In 1990, with the help of Robert Cailliau, produced a revision which was accepted by his manager, Mike Sendall. He used similar ideas to those underlying the ENQUIRE system to create the World Wide Web, for which he designed and built the first Web browser, which also functioned as an editor (WorldWideWeb, running on the NeXTSTEP operating system), and the first Web server (info.cern.ch), CERN HTTPd (short for HyperText Transfer Protocol daemon).

The first project Berners-Lee and Cailliau tackled was to put the CERN telephone book on the web site, making the project immediately useful and gaining it rapid acceptance. Some CERN staff started keeping one window open on their computer at all times just to access the telephone web page.
Since CERN had been connected to the ARPANET through the EUnet in 1990. In August, 1991, Tim posted a notice on the alt.hypertext newsgroup about where to download their web server and line mode browser, making it available around the world. Web servers started popping up around the globe almost immediately. An official Usenet 8 newsgroup called comp.infosystems.www was soon established to share info.
Berners-Lee then added support for the FTP protocol to the server, making a wide range of existing FTP directories and Usenet newsgroups immediately accessible through a web page. He also added a telnet server on info.cern.ch, making a simple line browser available to anyone with a telnet client. The first public demonstration of the web server was given at the Hypertext 91 conference. Development of this web server, which came to be called CERN httpd, would continue until July, 1996.
In 6 August 1991, the first Web site built was at CERN, and was first put on line. It provided an explanation of what the World Wide Web was, and how one could use a browser and set up a Web server.
In June 1992, CERN sent Berners-Lee on a three month trip through the United States. First he visited MIT's Laboratory for Computer Science, then went to an IETF conference in Boston, then visited Xerox-Parc in Palo Alto, California. At the end of this trip he visited a old friend Ted Nelson, then living on a houseboat in Sausalito. Interestingly, Nelson had experience with film making, Berners-Lee had experience working with lighting and audiovisual equipment in the amateur theater, and Tom Bruce, who developed the first PC web browser called Cello, also worked professionally as a stage manager in the theater.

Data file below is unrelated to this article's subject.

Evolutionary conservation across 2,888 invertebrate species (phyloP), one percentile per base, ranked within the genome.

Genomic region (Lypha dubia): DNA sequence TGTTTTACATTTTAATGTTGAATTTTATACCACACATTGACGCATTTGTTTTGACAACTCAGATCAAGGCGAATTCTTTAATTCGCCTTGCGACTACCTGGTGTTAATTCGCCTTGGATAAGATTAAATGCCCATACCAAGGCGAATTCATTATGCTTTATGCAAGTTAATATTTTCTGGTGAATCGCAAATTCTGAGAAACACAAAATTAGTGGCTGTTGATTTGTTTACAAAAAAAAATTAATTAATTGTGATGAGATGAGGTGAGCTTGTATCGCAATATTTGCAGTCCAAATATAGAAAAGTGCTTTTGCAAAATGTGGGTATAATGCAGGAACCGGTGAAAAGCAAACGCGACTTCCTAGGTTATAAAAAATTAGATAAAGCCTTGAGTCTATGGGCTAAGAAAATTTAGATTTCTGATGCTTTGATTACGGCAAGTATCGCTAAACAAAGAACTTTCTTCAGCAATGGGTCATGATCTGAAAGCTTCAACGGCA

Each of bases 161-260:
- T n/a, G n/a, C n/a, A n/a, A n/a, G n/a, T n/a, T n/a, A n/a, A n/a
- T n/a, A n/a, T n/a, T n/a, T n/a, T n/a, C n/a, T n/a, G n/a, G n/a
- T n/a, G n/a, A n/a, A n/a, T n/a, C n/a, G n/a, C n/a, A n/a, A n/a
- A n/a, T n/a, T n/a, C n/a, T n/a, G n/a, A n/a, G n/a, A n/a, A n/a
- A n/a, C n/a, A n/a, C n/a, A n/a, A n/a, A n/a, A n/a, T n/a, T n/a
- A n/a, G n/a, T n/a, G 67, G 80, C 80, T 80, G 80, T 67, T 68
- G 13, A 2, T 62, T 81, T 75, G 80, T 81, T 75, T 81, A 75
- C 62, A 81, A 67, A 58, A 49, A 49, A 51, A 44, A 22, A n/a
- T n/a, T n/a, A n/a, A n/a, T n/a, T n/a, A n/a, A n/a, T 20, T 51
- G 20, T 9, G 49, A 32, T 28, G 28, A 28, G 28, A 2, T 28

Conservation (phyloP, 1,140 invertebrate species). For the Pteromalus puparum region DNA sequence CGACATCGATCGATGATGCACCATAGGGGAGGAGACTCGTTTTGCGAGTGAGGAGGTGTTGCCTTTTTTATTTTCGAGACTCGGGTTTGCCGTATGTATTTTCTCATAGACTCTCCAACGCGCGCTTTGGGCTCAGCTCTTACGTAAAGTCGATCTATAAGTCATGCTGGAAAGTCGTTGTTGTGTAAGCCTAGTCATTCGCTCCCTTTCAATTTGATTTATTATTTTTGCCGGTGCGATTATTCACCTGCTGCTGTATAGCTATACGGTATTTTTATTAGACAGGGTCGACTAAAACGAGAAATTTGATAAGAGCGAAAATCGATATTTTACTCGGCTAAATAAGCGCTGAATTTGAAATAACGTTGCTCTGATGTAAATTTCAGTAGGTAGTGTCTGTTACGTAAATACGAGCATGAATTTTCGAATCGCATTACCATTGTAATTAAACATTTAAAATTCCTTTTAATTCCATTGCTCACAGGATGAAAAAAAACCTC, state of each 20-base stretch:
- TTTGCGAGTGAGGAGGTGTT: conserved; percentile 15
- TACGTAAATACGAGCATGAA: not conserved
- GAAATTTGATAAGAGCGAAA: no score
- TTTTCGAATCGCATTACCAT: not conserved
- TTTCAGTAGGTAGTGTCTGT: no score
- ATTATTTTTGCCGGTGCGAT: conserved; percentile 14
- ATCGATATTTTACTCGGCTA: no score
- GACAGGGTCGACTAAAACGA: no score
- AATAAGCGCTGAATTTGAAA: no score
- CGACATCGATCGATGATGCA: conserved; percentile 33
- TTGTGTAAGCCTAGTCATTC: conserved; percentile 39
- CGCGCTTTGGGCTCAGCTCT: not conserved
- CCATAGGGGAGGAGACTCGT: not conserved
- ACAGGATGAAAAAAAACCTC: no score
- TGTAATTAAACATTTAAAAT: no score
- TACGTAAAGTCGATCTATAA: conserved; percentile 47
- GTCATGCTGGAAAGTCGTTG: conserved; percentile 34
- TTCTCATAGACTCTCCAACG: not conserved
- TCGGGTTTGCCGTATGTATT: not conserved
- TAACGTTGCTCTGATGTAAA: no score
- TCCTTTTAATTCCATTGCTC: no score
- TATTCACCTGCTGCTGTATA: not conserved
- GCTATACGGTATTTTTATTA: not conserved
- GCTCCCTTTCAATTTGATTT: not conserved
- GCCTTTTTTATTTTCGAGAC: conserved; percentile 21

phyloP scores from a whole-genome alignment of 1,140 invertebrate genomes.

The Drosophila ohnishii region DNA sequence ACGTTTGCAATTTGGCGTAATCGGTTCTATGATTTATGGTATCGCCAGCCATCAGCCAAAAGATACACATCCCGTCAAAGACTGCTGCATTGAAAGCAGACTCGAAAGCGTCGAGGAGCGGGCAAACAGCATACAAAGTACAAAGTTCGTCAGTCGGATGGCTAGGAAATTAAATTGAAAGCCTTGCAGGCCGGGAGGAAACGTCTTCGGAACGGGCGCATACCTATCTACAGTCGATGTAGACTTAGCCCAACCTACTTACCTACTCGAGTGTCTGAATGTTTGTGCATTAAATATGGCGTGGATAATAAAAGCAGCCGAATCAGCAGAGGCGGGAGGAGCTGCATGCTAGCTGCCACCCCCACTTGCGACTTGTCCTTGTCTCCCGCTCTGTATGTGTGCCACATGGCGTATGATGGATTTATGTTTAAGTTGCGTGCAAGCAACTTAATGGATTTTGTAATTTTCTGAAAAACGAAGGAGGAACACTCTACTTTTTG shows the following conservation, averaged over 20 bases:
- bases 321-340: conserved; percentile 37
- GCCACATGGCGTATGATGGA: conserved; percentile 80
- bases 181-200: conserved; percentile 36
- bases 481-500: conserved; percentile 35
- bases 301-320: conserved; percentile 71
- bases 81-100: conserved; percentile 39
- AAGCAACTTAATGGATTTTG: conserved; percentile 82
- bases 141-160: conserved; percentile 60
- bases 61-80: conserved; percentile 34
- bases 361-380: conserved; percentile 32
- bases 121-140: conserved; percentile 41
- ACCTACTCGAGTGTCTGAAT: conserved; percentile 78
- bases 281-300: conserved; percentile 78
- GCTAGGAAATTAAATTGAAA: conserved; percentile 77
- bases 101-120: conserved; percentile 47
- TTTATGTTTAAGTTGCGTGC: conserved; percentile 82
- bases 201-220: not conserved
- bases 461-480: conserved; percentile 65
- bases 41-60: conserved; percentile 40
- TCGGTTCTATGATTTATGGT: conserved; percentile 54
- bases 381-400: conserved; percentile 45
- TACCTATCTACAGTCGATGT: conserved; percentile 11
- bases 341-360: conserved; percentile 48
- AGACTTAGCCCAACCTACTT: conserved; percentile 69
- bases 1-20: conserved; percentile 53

In April 30, 1993, CERN provided a certification for web technology and program code move to public domain so that anyone could use and improve it.
In 1994, Berners-Lee founded the World Wide Web Consortium (W3C) at MIT. It comprised various companies that were willing to create standards and recommendations to improve the quality of the Web. Berners-Lee made his idea available freely, with no patent and no royalties due. The World Wide Web Consortium decided that its standards should be based on royalty-free technology, so that they could easily be adopted by anyone.
In 2001, Berners-Lee became a patron of the East Dorset Heritage Trust, having previously lived in Colehill in Wimborne, East Dorset, England.
In December 2004, he accepted a chair in Computer Science at the School of Electronics and Computer Science, University of Southampton, England, to work on his new project, the Semantic Web.
In June 2009, Prime Minister Gordon Brown announced Berners-Lee will work with the UK Government to help make data more open and accessible on the Web, building on the work of the Power of Information Task Force.
He was also one of the pioneer voices in favour of Net Neutrality,[and has expressed the view that ISPs should supply "connectivity with no strings attached", and should neither control nor monitor customers' browsing activities without their express consent.


  1. In March 2000 he was awarded an honorary degree from the Open University as Doctor of the University.
  2. In 2003, he received the Computer History Museum's Fellow Award, for his seminal contributions to the development of the World Wide Web.
  3. On 15 April 2004, he was named as the first recipient of Finland's Millennium Technology Prize, for inventing the World Wide Web. The cash prize, worth one million euros (about £892,000, or US$1.3 million, as of May 2009), was awarded on 15 June, in Helsinki, Finland, by the President of the Republic of Finland, Tarja Halonen.